|Gramps standing in front of the cabin he built.|
I remember summer get-togethers at The Bush. We would truck in the side dishes and desserts, and Gramps would set up a charcoal grill for hamburgers and hotdogs. White-haired Grandma Elsie (Gramps's mother) would sit on a rocking chair on the porch and tell us stories about her youth. My grandma (Gramps's wife) would shake her head at Elsie's stories, so we never knew if the world Elsie was telling us about was real or a product of her growing dementia. Did it matter? I learned about outhouses and Daddy-longleggers. Gramps rode us around the property on Gomer, his old tractor. He would drive and the pipe smoke would waft back to us. (I refuse to believe anything bad about pipe smoke.)
As we got older (and Gramps did too) we would have clean-up days to fight back all the weeds and encroaching forest that were a constant reality at The Bush. I guess we didn't do nearly enough of them, because when Gramps decided that the property was getting to be too much work, he sold it without telling the rest of the family. I don't know if he retrieved the sign before he sold it, though I don't think so. Nobody in the family seemed to know where it was when I asked.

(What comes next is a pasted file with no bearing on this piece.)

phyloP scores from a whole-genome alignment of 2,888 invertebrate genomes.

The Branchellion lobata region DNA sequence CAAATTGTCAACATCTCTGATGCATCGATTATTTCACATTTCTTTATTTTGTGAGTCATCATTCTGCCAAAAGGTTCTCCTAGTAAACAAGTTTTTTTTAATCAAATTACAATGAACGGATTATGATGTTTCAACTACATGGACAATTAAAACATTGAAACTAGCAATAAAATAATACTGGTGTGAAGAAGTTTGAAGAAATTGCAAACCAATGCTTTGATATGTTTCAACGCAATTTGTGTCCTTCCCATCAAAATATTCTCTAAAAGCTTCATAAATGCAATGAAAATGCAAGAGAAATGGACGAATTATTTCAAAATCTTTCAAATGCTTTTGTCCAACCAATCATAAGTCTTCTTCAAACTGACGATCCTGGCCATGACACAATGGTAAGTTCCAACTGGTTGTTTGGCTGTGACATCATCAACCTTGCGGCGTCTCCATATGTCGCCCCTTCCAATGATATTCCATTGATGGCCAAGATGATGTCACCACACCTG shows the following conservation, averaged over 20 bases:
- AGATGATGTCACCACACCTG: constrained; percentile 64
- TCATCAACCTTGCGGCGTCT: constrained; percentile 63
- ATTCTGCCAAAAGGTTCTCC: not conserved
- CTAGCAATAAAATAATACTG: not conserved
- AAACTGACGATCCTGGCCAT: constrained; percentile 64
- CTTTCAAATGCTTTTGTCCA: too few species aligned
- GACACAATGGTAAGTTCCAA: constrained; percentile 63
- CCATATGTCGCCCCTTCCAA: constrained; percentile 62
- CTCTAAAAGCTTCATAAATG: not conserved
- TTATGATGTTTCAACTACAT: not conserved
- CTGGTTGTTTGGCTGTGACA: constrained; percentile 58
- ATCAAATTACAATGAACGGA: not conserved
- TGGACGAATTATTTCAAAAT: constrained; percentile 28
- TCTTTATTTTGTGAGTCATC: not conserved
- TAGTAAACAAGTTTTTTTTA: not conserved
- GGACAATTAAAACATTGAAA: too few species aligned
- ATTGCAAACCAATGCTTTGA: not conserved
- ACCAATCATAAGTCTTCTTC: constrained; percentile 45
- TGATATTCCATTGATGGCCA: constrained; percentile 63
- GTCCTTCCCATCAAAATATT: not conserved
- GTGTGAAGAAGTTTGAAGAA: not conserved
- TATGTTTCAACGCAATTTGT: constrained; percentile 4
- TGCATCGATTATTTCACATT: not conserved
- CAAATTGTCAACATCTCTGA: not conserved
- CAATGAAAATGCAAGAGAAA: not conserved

When we found our house in Arden, I knew about the Ardenite habit of naming their dwellings. I loved that habit. I had named my previous house La Porte Violette, even though nobody ever names their copy-cat house in a sub-division. La Porte Violette was more of a state-of-mind, a name I thought I would take to every house I lived in, so long as I painted the door purple. I did not ask if our new Arden house had a name. Or maybe I did and accepted the first "No" I got without digging any deeper. I knew I wanted to name the place Waldheim. Our last name is Wood. We live in a wood home on the edge of the woods. What could be more poetic than Waldheim? (Well, perhaps the Italian translation of Forest Home would be more poetic, but none of us are Italian.) I painted the the name Waldheim on a sign that hangs above our outdoor chalkboard. I used a script that was a cross of the Pennsylvania Dutch Fraktur and the Old English font that appears on signs around Arden. Though it isn't Gramps's original sign (I would love to have that), the painted board looks good; the name feels right.
I am not quite sure if that is how naming a house works in Arden. If you can just come in and name your house, and people will accept your dominion over your dwelling. Every square inch of this village comes preloaded with its own history, so it is a bit brazen to think that any newcomer can play with that. It takes a while to become part of the lore here. I still tell people I live in the del Tufo's old house and probably will for years. But I am writing this blog, telling my stories publicly about this place where I landed. If my goal is lore, I think I am on my way. I can just about see my grandma shaking her head. And Gramps is here, too. There are occasions when I can smell his pipe tobacco. Even if I have not gone through the proper channels naming our house in Arden, at least I know he is with me and he approves.